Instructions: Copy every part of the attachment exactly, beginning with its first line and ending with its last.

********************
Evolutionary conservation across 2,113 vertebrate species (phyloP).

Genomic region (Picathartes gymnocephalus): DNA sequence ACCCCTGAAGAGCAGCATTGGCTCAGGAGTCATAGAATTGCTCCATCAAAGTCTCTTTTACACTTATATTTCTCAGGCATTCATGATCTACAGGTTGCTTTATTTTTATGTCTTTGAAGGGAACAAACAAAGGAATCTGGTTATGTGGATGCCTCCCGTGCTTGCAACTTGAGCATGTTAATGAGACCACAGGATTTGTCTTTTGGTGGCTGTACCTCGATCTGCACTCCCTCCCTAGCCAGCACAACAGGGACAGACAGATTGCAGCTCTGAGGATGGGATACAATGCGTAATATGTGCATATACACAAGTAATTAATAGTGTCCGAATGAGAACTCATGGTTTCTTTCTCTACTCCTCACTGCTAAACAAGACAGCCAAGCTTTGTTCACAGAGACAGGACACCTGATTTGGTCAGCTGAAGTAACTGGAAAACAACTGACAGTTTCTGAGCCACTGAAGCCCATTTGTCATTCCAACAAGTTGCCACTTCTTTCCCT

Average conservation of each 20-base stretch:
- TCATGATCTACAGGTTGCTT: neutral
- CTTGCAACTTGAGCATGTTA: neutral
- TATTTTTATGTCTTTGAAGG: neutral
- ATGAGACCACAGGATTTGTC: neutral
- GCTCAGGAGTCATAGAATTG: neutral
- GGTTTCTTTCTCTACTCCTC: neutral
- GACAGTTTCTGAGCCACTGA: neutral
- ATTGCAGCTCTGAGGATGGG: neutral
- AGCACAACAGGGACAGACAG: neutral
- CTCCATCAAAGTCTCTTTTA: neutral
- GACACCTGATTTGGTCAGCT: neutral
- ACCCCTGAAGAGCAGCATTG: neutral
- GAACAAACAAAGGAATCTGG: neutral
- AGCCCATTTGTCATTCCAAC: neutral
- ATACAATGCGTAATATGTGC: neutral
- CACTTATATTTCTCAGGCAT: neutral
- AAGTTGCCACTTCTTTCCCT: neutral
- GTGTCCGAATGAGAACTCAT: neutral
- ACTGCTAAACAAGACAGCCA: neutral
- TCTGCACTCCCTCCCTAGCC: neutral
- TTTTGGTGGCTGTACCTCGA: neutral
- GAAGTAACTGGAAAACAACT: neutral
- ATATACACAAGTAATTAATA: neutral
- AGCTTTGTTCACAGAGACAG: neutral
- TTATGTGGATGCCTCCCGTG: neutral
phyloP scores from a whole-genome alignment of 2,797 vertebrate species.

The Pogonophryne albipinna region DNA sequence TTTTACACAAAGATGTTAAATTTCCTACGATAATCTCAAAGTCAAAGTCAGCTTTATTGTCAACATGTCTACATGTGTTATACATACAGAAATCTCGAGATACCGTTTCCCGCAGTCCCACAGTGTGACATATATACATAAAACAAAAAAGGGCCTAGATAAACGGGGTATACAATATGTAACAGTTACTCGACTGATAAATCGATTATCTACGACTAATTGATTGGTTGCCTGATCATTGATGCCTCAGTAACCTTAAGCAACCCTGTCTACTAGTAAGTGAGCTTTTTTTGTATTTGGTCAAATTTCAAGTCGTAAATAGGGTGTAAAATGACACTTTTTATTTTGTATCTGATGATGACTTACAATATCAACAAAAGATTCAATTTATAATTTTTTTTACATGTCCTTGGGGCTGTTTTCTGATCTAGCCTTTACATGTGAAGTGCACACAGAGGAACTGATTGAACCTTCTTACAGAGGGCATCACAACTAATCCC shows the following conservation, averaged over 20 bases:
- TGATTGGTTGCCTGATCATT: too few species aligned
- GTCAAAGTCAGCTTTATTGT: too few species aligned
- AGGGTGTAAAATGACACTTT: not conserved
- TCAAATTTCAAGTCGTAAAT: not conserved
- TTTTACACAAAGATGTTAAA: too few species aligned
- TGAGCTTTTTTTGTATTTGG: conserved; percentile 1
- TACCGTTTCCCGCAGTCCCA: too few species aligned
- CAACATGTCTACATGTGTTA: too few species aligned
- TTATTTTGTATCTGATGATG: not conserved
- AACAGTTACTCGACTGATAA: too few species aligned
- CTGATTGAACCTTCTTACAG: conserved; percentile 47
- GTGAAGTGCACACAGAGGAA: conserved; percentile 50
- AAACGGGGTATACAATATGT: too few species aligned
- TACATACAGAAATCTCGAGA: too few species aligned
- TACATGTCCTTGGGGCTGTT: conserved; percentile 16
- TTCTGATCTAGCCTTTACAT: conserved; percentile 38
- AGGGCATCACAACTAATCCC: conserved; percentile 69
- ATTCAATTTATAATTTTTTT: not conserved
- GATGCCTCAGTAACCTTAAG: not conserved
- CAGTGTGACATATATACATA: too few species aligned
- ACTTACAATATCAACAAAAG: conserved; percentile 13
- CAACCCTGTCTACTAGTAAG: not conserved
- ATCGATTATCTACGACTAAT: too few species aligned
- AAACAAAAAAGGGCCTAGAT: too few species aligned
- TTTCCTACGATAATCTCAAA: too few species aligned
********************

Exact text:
Evolutionary conservation across 2,113 vertebrate species (phyloP).

Genomic region (Picathartes gymnocephalus): DNA sequence ACCCCTGAAGAGCAGCATTGGCTCAGGAGTCATAGAATTGCTCCATCAAAGTCTCTTTTACACTTATATTTCTCAGGCATTCATGATCTACAGGTTGCTTTATTTTTATGTCTTTGAAGGGAACAAACAAAGGAATCTGGTTATGTGGATGCCTCCCGTGCTTGCAACTTGAGCATGTTAATGAGACCACAGGATTTGTCTTTTGGTGGCTGTACCTCGATCTGCACTCCCTCCCTAGCCAGCACAACAGGGACAGACAGATTGCAGCTCTGAGGATGGGATACAATGCGTAATATGTGCATATACACAAGTAATTAATAGTGTCCGAATGAGAACTCATGGTTTCTTTCTCTACTCCTCACTGCTAAACAAGACAGCCAAGCTTTGTTCACAGAGACAGGACACCTGATTTGGTCAGCTGAAGTAACTGGAAAACAACTGACAGTTTCTGAGCCACTGAAGCCCATTTGTCATTCCAACAAGTTGCCACTTCTTTCCCT

Average conservation of each 20-base stretch:
- TCATGATCTACAGGTTGCTT: neutral
- CTTGCAACTTGAGCATGTTA: neutral
- TATTTTTATGTCTTTGAAGG: neutral
- ATGAGACCACAGGATTTGTC: neutral
- GCTCAGGAGTCATAGAATTG: neutral
- GGTTTCTTTCTCTACTCCTC: neutral
- GACAGTTTCTGAGCCACTGA: neutral
- ATTGCAGCTCTGAGGATGGG: neutral
- AGCACAACAGGGACAGACAG: neutral
- CTCCATCAAAGTCTCTTTTA: neutral
- GACACCTGATTTGGTCAGCT: neutral
- ACCCCTGAAGAGCAGCATTG: neutral
- GAACAAACAAAGGAATCTGG: neutral
- AGCCCATTTGTCATTCCAAC: neutral
- ATACAATGCGTAATATGTGC: neutral
- CACTTATATTTCTCAGGCAT: neutral
- AAGTTGCCACTTCTTTCCCT: neutral
- GTGTCCGAATGAGAACTCAT: neutral
- ACTGCTAAACAAGACAGCCA: neutral
- TCTGCACTCCCTCCCTAGCC: neutral
- TTTTGGTGGCTGTACCTCGA: neutral
- GAAGTAACTGGAAAACAACT: neutral
- ATATACACAAGTAATTAATA: neutral
- AGCTTTGTTCACAGAGACAG: neutral
- TTATGTGGATGCCTCCCGTG: neutral
phyloP scores from a whole-genome alignment of 2,797 vertebrate species.

The Pogonophryne albipinna region DNA sequence TTTTACACAAAGATGTTAAATTTCCTACGATAATCTCAAAGTCAAAGTCAGCTTTATTGTCAACATGTCTACATGTGTTATACATACAGAAATCTCGAGATACCGTTTCCCGCAGTCCCACAGTGTGACATATATACATAAAACAAAAAAGGGCCTAGATAAACGGGGTATACAATATGTAACAGTTACTCGACTGATAAATCGATTATCTACGACTAATTGATTGGTTGCCTGATCATTGATGCCTCAGTAACCTTAAGCAACCCTGTCTACTAGTAAGTGAGCTTTTTTTGTATTTGGTCAAATTTCAAGTCGTAAATAGGGTGTAAAATGACACTTTTTATTTTGTATCTGATGATGACTTACAATATCAACAAAAGATTCAATTTATAATTTTTTTTACATGTCCTTGGGGCTGTTTTCTGATCTAGCCTTTACATGTGAAGTGCACACAGAGGAACTGATTGAACCTTCTTACAGAGGGCATCACAACTAATCCC shows the following conservation, averaged over 20 bases:
- TGATTGGTTGCCTGATCATT: too few species aligned
- GTCAAAGTCAGCTTTATTGT: too few species aligned
- AGGGTGTAAAATGACACTTT: not conserved
- TCAAATTTCAAGTCGTAAAT: not conserved
- TTTTACACAAAGATGTTAAA: too few species aligned
- TGAGCTTTTTTTGTATTTGG: conserved; percentile 1
- TACCGTTTCCCGCAGTCCCA: too few species aligned
- CAACATGTCTACATGTGTTA: too few species aligned
- TTATTTTGTATCTGATGATG: not conserved
- AACAGTTACTCGACTGATAA: too few species aligned
- CTGATTGAACCTTCTTACAG: conserved; percentile 47
- GTGAAGTGCACACAGAGGAA: conserved; percentile 50
- AAACGGGGTATACAATATGT: too few species aligned
- TACATACAGAAATCTCGAGA: too few species aligned
- TACATGTCCTTGGGGCTGTT: conserved; percentile 16
- TTCTGATCTAGCCTTTACAT: conserved; percentile 38
- AGGGCATCACAACTAATCCC: conserved; percentile 69
- ATTCAATTTATAATTTTTTT: not conserved
- GATGCCTCAGTAACCTTAAG: not conserved
- CAGTGTGACATATATACATA: too few species aligned
- ACTTACAATATCAACAAAAG: conserved; percentile 13
- CAACCCTGTCTACTAGTAAG: not conserved
- ATCGATTATCTACGACTAAT: too few species aligned
- AAACAAAAAAGGGCCTAGAT: too few species aligned
- TTTCCTACGATAATCTCAAA: too few species aligned